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Regulators mull boosters as delta variant rages


The CDC is examining booster shots against COVID-19 for immunocompromised patients.

Regulators mull boosters as delta variant rages

As the delta variant of COVID-19 continues to supplant all others to become the dominant strain in the U.S., regulators are starting to look at possible booster shots for those who have already received one of the available vaccines.

According to a report from The Washington Post, the Advisory Committee on Immunization Practices will meet July 22 to discuss whether to recommend the Centers for Disease Control and Prevention (CDC) give additional COVID-19 vaccine doses to immunocompromised patients. This 2 to 4 percent slice of U.S. adults include those who have received organ transplants, those receiving cancer treatments, and those with rheumatologic conditions.

The committee focus on updating clinical considerations for the vaccines that don’t require an advisory panel vote, according to the Post.

Previously, Pfizer announced its intention to submit the data from their COVID-19 booster trials to regulators for approval.

A third dose of the current BNT162b2 vaccine given six months after the second dose has a consistent tolerability profile and elicits high neutralization titers five or 10 times higher than the primary doses. The data will be submitted in the next few weeks.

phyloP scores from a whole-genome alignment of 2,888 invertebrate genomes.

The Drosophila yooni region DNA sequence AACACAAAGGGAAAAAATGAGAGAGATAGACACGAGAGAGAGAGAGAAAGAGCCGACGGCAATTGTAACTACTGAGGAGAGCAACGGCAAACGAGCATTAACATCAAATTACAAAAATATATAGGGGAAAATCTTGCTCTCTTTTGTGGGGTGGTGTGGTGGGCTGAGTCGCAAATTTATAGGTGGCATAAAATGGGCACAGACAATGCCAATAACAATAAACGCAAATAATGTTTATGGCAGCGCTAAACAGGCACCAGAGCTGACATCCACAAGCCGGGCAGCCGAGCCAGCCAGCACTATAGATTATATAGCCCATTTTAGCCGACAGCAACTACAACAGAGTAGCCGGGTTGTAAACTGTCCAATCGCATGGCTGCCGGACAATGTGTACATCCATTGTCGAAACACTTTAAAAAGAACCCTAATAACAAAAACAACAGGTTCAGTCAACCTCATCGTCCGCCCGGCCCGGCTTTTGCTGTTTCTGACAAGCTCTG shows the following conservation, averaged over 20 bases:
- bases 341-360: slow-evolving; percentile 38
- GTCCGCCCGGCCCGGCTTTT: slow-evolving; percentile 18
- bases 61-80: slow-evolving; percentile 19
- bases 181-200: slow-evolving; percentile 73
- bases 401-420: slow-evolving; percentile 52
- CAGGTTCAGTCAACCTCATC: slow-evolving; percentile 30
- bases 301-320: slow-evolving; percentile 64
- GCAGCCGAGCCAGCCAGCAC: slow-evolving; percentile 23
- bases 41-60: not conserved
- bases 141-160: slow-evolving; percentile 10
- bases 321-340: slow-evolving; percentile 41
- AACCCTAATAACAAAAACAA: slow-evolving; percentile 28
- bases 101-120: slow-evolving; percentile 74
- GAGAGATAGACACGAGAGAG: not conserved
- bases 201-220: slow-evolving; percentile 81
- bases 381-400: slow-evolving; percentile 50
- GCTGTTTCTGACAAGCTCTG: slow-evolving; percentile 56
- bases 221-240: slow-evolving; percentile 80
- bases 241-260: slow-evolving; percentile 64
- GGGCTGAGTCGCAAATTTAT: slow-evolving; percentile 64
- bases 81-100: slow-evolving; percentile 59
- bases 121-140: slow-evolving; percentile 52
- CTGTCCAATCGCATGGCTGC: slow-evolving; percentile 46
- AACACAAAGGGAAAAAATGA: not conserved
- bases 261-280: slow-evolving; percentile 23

When it comes to the Delta variant, the two-dose regimen have strong neutralization titers, but the companies believe those protections would increase with a third dose. They are conducting pre-clinical and clinical tests to prove this hypothesis.

Meanwhile, the CDC and the Food and Drug Administration has said that patients fully vaccinated against COVID-19 do not need booster shots at this time.

“We encourage Americans who have not yet been vaccinated to get vaccinated as soon as possible to protect themselves and their community,” the agencies said in a joint statement. “Americans who have been fully vaccinated do not need a booster shot at this time. FDA, CDC, and NIH are engaged in a science-based, rigorous process to consider whether or when a booster might be necessary.”

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